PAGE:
Sundquist Dives into Future of Legal Education

By Lauren Mineau
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Christian Sundquist
COVID-19 pandemic has exposed social, racial, education, and justice inequities of all sorts over the past year. It has forced a paradigm shift in society.

Associate Dean of Research and Scholarship at Albany Law School Christian Sundquist thinks that the law schools of the future will also be radically different in his paper, “The Future of Law Schools: COVID-19, Technology, and Social Justice,” that was published in the Connecticut Law Review in December.

“Change is inevitable—even for law schools—I believe a series of structural forces identified in the article will transform legal practice and legal education,” said Sundquist.

Even though he believes in-person learning will still be important in the future, Sundquist suggests that hybrid online learning will impact law school education beyond this academic year and the pandemic.

But with new territory, comes a new set of issues that legal professionals will need to get in front of, he notes.

“New technologies that are often powered by artificial intelligence have disrupted legal education and practice. The COVID-19 pandemic has only accelerated the disruption caused by these technologies, such as predictive legal analytics and AI-enabled software that provide answers to legal questions or research developed from scanned briefs,”  Sundquist said. “These have spawned difficult legal questions in court around what it means to practice law.”

Beyond how education is delivered, Sundquist believes that the content of classes will also shift with expanded experiential opportunities and a focus on social and racial justice issues.

“We need to focus on developing the cultural competencies of students via anti-racism and anti-bias courses to ensure our students can interact with an increasingly diverse community,” Sundquist said. “We need to look at law school not as a three-year stopover to get a J.D. but a way to start the path to lifelong learning. In this moment of significant disruption, I foresee an opportunity to retool education that will promote legal education and student capabilities as we move into the future.”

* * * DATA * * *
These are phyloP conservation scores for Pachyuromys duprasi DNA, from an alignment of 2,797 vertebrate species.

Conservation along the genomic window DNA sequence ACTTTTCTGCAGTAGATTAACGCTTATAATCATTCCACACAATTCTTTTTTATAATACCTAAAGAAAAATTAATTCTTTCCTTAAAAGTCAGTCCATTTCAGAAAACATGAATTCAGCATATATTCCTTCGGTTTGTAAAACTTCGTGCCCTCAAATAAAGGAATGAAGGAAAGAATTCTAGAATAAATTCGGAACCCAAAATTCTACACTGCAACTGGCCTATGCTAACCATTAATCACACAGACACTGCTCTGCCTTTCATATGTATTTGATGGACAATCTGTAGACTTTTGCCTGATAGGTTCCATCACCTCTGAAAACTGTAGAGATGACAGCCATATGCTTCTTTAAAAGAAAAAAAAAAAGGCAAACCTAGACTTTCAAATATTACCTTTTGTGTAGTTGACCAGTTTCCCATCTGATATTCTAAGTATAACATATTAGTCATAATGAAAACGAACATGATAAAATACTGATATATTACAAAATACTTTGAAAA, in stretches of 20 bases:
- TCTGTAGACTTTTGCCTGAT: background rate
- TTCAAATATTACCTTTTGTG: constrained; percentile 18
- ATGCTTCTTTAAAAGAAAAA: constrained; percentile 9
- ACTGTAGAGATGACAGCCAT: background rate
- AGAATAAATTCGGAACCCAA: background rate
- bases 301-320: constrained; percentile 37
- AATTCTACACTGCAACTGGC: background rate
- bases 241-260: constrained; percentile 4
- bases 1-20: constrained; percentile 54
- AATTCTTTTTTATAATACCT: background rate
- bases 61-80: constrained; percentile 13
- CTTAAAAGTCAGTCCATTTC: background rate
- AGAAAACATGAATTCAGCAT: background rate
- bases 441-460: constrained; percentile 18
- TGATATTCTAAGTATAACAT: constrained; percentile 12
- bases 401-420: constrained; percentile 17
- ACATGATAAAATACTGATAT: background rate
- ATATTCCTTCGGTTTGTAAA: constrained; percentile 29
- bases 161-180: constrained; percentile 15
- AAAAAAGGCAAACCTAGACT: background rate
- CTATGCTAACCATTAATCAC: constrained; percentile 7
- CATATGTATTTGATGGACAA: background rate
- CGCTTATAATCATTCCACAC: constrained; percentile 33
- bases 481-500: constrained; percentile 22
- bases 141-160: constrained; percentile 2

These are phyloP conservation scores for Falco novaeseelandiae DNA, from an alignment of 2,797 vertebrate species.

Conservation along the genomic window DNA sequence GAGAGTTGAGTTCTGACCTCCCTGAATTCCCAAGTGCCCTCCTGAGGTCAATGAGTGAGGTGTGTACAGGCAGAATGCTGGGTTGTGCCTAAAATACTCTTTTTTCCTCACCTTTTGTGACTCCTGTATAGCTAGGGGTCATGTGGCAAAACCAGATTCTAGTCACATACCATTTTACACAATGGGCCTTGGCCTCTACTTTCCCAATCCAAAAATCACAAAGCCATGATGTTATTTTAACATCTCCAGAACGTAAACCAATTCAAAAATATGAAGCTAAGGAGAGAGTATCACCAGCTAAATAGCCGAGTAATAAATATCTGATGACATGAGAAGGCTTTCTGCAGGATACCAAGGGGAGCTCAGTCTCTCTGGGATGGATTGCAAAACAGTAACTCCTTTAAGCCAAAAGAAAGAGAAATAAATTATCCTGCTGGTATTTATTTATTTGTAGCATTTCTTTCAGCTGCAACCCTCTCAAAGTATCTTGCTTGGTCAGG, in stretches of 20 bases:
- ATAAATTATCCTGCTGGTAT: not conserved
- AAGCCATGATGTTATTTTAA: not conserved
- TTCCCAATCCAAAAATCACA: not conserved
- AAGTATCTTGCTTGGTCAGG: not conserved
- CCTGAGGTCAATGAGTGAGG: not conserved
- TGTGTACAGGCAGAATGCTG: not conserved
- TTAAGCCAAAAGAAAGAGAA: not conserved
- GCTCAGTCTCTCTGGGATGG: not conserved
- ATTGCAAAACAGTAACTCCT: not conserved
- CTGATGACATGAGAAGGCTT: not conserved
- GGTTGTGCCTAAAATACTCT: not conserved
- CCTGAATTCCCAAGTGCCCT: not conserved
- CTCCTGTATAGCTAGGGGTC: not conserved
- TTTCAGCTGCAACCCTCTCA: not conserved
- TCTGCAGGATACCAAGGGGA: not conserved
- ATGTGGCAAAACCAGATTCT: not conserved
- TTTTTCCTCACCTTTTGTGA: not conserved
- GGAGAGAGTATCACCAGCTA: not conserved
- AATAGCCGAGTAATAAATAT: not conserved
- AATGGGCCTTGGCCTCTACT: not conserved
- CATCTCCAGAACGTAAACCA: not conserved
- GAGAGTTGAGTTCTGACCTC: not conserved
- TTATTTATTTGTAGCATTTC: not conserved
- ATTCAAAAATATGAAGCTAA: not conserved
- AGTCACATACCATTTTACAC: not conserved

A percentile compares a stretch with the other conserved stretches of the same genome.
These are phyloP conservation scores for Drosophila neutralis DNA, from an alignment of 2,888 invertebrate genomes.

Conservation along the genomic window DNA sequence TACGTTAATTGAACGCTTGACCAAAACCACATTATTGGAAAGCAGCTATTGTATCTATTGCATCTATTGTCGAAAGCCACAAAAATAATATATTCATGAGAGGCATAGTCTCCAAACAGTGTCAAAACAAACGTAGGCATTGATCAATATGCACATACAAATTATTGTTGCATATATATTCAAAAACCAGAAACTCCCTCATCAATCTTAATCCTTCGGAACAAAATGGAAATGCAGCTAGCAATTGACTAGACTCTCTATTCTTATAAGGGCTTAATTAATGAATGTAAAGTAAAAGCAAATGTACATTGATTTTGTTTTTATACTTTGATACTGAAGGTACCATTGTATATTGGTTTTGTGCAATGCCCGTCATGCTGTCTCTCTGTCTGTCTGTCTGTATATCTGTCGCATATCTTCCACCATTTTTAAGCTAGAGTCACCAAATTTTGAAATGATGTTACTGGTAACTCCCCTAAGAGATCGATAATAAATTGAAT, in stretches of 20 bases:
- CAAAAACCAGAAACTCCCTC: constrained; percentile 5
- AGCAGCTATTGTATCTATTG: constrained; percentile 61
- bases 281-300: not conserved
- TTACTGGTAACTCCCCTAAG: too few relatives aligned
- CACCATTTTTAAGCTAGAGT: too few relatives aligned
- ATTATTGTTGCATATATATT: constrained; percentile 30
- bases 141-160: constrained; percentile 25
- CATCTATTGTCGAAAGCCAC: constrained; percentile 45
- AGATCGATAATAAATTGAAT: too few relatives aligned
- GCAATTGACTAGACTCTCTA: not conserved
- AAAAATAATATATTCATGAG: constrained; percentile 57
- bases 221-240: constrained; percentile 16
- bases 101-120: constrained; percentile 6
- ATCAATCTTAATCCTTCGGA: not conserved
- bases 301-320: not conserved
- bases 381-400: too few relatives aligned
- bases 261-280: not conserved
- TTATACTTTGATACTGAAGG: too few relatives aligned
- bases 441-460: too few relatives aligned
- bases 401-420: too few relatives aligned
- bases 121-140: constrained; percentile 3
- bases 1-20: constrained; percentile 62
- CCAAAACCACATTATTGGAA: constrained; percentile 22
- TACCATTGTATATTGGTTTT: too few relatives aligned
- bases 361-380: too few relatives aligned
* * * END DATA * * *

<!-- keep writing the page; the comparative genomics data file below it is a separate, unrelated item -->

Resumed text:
Based on all of this, Sundquist concludes that the law schools of the future will need to ensure that students are prepared to:

  • Engage in high-level critical analysis.
  • Exercise independent judgment in the analysis of legal problems.
  • Provide creative solutions to complicated multidisciplinary problems.
  • Provide emotive client-focused representation.
  • Understand and utilize emerging legal technologies.
  • Advocate on behalf of clients in virtual and online judicial and administrative tribunals.
  • Use the “law school” as a center for lifelong learning that can respond to the new and evolving educational needs of both students and alumni.
  • Interact with a diverse range of persons with a deep understanding of systemic bias and inequality

“Law schools are facing unprecedented pressure to change from a perfect storm of social, public health, and technological forces. The COVID-19 pandemic has only accelerated the ongoing disruptions to legal education and practice caused by technology and social justice activism,” Sundquist said in the paper. “Law schools should use this unique moment in time to acknowledge that these structural forces have rendered the traditional education model in need of transformative change, while taking bold measures to thoughtfully envision the law school of the future, today.”